Beavertown beers

Craft Beer Brings Art Back to Labels

Old Methods Use Modern Techniques in Labelling and Branding

Craft ales are a British institution. Yet behind the old fashioned values are 21st century marketing techniques to reach out to today’s drinkers.

Traditional ale is as quintessentially English as cricket on the village green or fish and chips on Southend sea front. But nothing remains popular forever if it fails to move with the times, and the recent craft ale boom provides a perfect demonstration of how modern marketing methods and some subtle twists can ensure that a traditional product with a rich heritage can remain relevant to a modern audience.

The popularity of the ever increasing range of modern craft beers is not purely down to the more ambitious range of flavours that are designed to appeal to discerning modern palates. A look along the shelves shows that label printers are now producing dramatic, artistic packaging that is a far cry from the traditional beer labels of years gone by.

Targeted marketing

A snazzy, bespoke label with an almost “home made” look is fitting for a product that is produced by a small, independent manufacturer using traditional methods. But despite the cottage industry feel, there are some sound business reasons behind the approach.

Researchers from Anglia Ruskin University have spent plenty of time examining the effect of labelling on sales, and found that distinctive labels are more important than shelf space when it comes to catching the eye of the consumer.

Another factor is demographics. Today’s craft ale drinkers are not just bearded baby boomer CAMRA members. Millennials of both sexes are embracing craft beers, and the labels are all part of the appeal.

Art for art’s sake?

The artistic side of beer labelling is not just about what you see on the bottles, cans and pump clips. It has prompted a whole following and almost a new subculture in the art world, with books and blogs dedicated to the subject.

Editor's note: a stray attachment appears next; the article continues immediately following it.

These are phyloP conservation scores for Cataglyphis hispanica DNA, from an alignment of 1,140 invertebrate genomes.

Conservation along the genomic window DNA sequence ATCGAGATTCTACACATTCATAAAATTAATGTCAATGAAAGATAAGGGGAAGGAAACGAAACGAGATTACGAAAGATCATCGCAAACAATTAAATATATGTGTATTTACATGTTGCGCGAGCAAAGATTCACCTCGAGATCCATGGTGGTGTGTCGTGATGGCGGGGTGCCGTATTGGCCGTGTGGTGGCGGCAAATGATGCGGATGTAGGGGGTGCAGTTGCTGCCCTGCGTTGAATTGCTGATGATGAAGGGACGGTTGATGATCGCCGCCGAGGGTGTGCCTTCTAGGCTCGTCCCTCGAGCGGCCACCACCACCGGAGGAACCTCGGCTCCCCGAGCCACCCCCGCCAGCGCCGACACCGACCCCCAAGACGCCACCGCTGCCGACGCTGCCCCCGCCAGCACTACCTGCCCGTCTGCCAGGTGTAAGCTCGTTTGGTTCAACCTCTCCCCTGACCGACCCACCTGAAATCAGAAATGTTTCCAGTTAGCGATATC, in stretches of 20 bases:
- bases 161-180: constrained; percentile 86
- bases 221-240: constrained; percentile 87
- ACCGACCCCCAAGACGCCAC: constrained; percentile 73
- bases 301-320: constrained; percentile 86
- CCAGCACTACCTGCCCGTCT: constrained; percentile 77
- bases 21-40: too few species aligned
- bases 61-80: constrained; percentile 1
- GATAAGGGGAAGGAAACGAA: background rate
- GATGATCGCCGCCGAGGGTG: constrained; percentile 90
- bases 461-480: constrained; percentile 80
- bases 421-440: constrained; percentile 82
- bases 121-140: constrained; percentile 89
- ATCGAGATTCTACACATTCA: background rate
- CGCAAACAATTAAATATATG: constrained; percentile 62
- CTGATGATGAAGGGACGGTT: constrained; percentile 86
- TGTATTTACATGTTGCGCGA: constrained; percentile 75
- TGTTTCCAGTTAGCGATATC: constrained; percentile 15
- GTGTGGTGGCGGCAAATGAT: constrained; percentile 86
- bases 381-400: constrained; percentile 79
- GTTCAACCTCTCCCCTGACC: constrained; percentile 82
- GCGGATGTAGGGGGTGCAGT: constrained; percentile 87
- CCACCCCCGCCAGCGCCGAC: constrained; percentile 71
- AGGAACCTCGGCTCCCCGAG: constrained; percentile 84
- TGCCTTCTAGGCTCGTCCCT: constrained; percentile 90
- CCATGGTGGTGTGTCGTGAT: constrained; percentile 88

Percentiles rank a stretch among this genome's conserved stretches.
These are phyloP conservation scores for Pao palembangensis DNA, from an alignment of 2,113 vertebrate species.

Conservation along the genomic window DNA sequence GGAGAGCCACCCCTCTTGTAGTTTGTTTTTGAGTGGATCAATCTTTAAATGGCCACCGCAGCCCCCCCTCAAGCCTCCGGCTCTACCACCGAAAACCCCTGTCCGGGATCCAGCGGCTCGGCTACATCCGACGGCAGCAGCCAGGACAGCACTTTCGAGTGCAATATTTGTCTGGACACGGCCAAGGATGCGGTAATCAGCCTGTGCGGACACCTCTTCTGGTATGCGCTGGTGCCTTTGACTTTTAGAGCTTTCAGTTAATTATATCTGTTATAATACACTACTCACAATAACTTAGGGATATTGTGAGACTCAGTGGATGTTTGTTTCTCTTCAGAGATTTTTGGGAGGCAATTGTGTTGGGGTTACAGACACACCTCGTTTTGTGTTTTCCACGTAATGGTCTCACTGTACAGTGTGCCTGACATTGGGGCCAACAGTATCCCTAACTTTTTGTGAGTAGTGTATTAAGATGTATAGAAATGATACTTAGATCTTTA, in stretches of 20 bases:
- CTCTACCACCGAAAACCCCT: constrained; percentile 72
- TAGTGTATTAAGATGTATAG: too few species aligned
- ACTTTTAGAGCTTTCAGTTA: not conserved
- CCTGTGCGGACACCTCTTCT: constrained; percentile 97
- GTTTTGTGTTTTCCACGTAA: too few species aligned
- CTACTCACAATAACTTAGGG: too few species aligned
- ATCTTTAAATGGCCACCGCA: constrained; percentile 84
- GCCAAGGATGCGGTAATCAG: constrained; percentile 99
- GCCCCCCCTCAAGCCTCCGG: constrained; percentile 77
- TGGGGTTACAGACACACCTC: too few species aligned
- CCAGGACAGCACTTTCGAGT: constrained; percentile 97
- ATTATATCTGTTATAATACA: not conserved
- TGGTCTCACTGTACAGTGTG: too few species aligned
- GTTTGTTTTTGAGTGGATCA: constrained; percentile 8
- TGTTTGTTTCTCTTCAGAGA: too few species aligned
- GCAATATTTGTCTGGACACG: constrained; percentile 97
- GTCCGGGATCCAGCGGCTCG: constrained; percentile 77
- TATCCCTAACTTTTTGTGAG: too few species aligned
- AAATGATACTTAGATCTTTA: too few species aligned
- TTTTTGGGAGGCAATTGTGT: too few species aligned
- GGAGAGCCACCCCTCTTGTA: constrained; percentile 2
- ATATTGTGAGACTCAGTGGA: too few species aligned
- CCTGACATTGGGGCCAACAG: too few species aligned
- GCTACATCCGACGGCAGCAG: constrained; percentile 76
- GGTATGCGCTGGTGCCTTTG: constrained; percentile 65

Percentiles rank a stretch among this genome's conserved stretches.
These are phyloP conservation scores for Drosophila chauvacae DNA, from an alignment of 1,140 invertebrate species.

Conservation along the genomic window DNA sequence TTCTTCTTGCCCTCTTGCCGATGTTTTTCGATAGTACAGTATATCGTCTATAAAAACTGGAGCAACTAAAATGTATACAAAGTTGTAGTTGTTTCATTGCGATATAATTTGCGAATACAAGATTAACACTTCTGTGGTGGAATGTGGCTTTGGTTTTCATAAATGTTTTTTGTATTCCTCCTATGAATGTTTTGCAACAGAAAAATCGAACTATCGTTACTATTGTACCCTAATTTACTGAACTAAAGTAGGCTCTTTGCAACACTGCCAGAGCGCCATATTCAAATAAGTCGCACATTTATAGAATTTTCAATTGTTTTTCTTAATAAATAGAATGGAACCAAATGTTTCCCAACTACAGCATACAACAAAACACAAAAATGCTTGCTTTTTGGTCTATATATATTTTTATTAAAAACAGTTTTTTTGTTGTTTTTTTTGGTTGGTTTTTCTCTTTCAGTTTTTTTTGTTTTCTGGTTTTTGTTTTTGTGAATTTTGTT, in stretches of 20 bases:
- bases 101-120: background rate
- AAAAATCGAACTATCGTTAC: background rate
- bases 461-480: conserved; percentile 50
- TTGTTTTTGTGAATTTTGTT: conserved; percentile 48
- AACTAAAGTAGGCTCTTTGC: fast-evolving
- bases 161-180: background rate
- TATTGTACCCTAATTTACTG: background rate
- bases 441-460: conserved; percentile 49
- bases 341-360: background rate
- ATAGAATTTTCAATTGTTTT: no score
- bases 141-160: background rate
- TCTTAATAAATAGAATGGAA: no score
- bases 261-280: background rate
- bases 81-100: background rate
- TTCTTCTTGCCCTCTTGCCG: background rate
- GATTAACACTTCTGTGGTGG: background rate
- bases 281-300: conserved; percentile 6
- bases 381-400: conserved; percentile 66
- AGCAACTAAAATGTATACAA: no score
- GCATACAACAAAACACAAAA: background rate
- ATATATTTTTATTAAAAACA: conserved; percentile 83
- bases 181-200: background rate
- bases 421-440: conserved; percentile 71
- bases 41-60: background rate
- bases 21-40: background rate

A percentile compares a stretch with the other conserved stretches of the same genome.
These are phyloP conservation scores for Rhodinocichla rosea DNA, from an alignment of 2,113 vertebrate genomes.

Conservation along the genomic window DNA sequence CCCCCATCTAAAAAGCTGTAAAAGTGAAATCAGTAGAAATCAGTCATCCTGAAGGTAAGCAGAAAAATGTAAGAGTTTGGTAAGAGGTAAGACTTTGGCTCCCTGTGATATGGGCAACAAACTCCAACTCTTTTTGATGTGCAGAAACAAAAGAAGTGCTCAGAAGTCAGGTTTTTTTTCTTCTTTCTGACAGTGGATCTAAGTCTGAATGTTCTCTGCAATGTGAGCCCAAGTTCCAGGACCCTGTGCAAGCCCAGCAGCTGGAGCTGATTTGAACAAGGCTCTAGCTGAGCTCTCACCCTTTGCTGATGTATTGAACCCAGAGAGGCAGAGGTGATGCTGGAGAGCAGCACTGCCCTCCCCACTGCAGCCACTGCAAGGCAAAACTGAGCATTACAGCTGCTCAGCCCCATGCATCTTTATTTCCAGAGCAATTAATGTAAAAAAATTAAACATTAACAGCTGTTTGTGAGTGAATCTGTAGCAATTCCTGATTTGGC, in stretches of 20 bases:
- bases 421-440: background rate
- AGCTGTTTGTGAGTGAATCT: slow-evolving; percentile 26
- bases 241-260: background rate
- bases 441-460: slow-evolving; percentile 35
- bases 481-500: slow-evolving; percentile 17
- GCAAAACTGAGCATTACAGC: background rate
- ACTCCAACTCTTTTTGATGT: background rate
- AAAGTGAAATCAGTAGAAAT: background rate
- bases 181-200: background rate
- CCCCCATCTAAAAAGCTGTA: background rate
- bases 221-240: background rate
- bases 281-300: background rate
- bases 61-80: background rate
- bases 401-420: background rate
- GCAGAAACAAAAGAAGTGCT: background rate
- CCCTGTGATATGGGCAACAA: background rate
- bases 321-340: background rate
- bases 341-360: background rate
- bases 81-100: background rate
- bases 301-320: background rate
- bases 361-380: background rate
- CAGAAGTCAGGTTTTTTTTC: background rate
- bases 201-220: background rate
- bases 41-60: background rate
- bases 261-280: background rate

A Leeds bookshop even held an exhibition dedicated to beer art back in May. Organiser Becky Palfery remarked: “We wanted to see if, removed from the bottle and put in a frame, the artwork would stand alone.”

A new dynamic for beer labelling?

Perhaps the most interesting question is how the major breweries will react to the phenomenon. Major players like Carlsberg Tetley and Greene King spend thousands on carefully designing their packaging and logos according to long and expensive consultation processes. Yet here are these tiny independents blowing them out of the water and transforming the market with their artistic designs.

Nick Dwyer is Creative Director at Beavertown, a craft brewery in fashionable Haggerston, North London. He says that the major breweries are “fascinated to the point of confusion,” by the aesthetics of today’s craft ales.  Meanwhile, beer writer Matthew Curtis memorably described attempts by the big players to tap into this market with artistic labels of their own as: “Like your weird uncle trying to dance to Taylor Swift at a wedding.”

Style and substance

Ultimately, consumers might try a beer once because it has a funky label, but they will only go back to it again if it tastes good. Anyone suggesting that modern beer is a triumph of style over substance has clearly not tried the merchandise. In getting both aspects right, today’s micro brewers have ensured the modern craft beer industry is in a very healthy place.